Banker who won equal pay fight has been awarded over £2m in compensation

Stacey Macken, 50, has won a £2,081,449.70 payout from her bank after winning her unequal pay claim against her male counterparts

Stacey Macken sued the bank where she worked, BNP Paribas

A banker who won her fight for equal pay has received more than £2million in compensation.

Stacey Macken, 50, has sued the bank she worked at, BNP Paribas, after claiming she was paid hundreds of thousands of pounds less than her male colleagues.

After taking them to court, she not only won her payment of £2,081,449.70, but the bank was ordered to undertake an equal pay audit by the end of June.

The audit aimed to ensure that all staff were paid the same, regardless of gender.

The court ruled that Macken, of Fulham, west London, had suffered gender discrimination and victimization and ordered that she be paid the same as her male comparators.

Since 2013 she had been employed on a salary of £120,000 a year, while a junior man received £160,000 – and a double bonus after six months.

She claimed that after filing her first complaints in 2014, she was victimized.

The following year she was offered an additional £5,000 in what she called a “sham pay rise”.

On top of that, she said her male colleagues had been given a pay rise more than triple her own, disguised as special allowances of £17,000.

Macken sought £3,363,594 in damages while the court dismissed his other protected disclosure claims of harm and harassment.

She received just over £2million in total.

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Macken claimed she suffered years of abuse and was belittled by her bosses.

Her elders told her ‘not now Stacey’ so often that other colleagues joined in, the court was told.

The court was also told that the jobs were divided into undesirable jobs, called ‘pinks’, which appeared to be given to him, and good ‘blue’ jobs, which men got.

She claimed one of her bosses subjected her to crude stories, including one about a friend who engaged in sex role-playing with his wife that involved fantasies about sex workers.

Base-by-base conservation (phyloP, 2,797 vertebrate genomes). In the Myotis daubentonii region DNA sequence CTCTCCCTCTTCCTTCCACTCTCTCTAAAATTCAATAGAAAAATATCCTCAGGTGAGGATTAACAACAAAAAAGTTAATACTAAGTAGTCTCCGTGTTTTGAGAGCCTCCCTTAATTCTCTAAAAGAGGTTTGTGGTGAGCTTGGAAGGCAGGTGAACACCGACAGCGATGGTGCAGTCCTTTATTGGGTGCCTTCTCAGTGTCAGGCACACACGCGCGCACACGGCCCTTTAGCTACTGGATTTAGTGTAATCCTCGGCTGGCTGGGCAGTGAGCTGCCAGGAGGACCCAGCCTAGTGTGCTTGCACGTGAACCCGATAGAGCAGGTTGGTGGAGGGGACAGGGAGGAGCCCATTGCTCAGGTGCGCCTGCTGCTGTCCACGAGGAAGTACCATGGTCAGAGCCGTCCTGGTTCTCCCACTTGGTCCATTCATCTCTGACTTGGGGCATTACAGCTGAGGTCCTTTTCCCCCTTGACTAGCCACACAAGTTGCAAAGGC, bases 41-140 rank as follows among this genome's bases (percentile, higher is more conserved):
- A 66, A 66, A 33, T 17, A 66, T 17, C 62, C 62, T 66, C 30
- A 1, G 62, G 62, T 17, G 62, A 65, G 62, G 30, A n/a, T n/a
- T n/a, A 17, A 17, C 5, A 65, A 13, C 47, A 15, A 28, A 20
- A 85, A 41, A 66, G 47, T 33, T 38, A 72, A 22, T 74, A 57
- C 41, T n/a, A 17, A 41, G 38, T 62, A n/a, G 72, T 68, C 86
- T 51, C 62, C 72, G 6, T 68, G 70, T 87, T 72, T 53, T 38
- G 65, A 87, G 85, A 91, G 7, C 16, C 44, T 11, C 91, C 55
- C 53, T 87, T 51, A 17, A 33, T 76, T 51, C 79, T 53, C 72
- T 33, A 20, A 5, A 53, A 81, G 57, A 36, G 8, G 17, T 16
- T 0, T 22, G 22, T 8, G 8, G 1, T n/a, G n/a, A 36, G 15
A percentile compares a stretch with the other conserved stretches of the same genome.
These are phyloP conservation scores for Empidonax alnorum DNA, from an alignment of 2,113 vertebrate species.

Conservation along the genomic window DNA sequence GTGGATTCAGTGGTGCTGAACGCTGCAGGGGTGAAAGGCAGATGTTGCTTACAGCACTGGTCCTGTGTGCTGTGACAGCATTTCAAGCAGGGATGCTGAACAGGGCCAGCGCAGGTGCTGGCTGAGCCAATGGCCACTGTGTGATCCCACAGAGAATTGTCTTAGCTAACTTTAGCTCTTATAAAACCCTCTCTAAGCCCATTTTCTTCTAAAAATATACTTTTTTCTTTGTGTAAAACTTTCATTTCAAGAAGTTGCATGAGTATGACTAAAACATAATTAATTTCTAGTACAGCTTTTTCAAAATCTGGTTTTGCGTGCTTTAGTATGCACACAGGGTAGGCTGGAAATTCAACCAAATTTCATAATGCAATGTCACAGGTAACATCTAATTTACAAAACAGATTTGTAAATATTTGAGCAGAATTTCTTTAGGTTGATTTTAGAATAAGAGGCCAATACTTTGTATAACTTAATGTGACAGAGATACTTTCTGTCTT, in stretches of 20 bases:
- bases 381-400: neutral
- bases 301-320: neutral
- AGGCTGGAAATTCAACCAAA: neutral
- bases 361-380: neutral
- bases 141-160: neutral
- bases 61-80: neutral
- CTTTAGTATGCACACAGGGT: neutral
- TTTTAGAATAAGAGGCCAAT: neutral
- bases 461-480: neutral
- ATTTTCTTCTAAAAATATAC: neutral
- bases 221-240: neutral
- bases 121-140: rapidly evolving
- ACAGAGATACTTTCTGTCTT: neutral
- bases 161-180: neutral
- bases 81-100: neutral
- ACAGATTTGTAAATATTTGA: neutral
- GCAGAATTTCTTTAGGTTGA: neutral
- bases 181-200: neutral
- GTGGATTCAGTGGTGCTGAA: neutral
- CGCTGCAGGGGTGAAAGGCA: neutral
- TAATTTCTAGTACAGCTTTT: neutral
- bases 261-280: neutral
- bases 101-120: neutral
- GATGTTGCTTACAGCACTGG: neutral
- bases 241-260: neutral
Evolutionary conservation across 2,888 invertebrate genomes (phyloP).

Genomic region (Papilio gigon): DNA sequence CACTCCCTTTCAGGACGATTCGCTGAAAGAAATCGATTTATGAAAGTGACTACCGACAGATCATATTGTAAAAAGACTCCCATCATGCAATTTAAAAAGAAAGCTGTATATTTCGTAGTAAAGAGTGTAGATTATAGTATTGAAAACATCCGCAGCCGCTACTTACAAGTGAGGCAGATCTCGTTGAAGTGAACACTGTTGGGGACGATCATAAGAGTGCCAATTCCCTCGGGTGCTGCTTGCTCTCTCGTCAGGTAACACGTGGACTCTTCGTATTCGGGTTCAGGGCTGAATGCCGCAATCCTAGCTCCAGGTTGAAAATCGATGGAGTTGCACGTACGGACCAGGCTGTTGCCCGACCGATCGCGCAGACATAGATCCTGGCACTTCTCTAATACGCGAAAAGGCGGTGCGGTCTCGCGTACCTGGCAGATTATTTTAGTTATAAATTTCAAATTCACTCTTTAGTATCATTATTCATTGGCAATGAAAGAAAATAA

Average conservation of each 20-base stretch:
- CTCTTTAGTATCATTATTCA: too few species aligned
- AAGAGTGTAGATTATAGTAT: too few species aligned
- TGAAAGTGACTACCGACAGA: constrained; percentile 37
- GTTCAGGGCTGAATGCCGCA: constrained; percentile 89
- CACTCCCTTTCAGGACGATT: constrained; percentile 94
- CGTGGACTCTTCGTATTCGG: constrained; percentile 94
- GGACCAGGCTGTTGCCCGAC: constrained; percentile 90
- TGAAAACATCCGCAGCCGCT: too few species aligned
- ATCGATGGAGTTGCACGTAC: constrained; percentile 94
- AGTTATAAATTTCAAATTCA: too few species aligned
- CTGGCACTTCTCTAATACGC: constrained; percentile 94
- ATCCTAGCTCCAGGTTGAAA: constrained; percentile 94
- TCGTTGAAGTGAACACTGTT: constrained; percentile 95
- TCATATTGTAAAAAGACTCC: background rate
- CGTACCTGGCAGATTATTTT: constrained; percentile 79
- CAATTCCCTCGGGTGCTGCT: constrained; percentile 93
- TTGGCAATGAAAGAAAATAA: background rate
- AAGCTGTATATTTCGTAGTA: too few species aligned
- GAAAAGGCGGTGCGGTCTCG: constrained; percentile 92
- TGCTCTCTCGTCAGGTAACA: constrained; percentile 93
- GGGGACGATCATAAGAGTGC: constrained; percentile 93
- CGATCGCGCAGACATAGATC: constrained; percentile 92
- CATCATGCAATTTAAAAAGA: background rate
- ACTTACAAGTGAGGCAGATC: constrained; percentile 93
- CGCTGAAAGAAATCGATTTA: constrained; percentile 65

The same senior banker was also answering the phone to friends saying “hey sexy” or “hey f*** face”, it was alleged.

Macken said that on one occasion they left a Halloween-style black witch hat on her desk after a drinking session.

Georgina Chapman, a former personal assistant to one of Ms Macken’s bosses, told the court: ‘I suspected it was one of the drunk crew members as they were the only people in that area of ​​the office the night before, which, combined with their drunkenness, made them more likely to have done so.

“Stacey was visibly upset and told me she felt really uncomfortable working with these male colleagues, knowing that one of them had deliberately gone out of her way to leave a witch hat on her office.

In her statement, Ms Macken said: “Management has confused leadership with bullying and made me feel degraded and demoralized.

Even after winning her lawsuit, Macken said the bank still hasn’t paid her the same.

In her statement, she added: “I have never asked the respondent to match my salary from the £177,000 that comparator one enjoys, but the respondent refuses to do so.

“It is particularly distressing that even after the judgment of the court, the respondent continues to focus his efforts on finding underhanded ways to conceal his tendency to favor men and avoid his legal obligations.”

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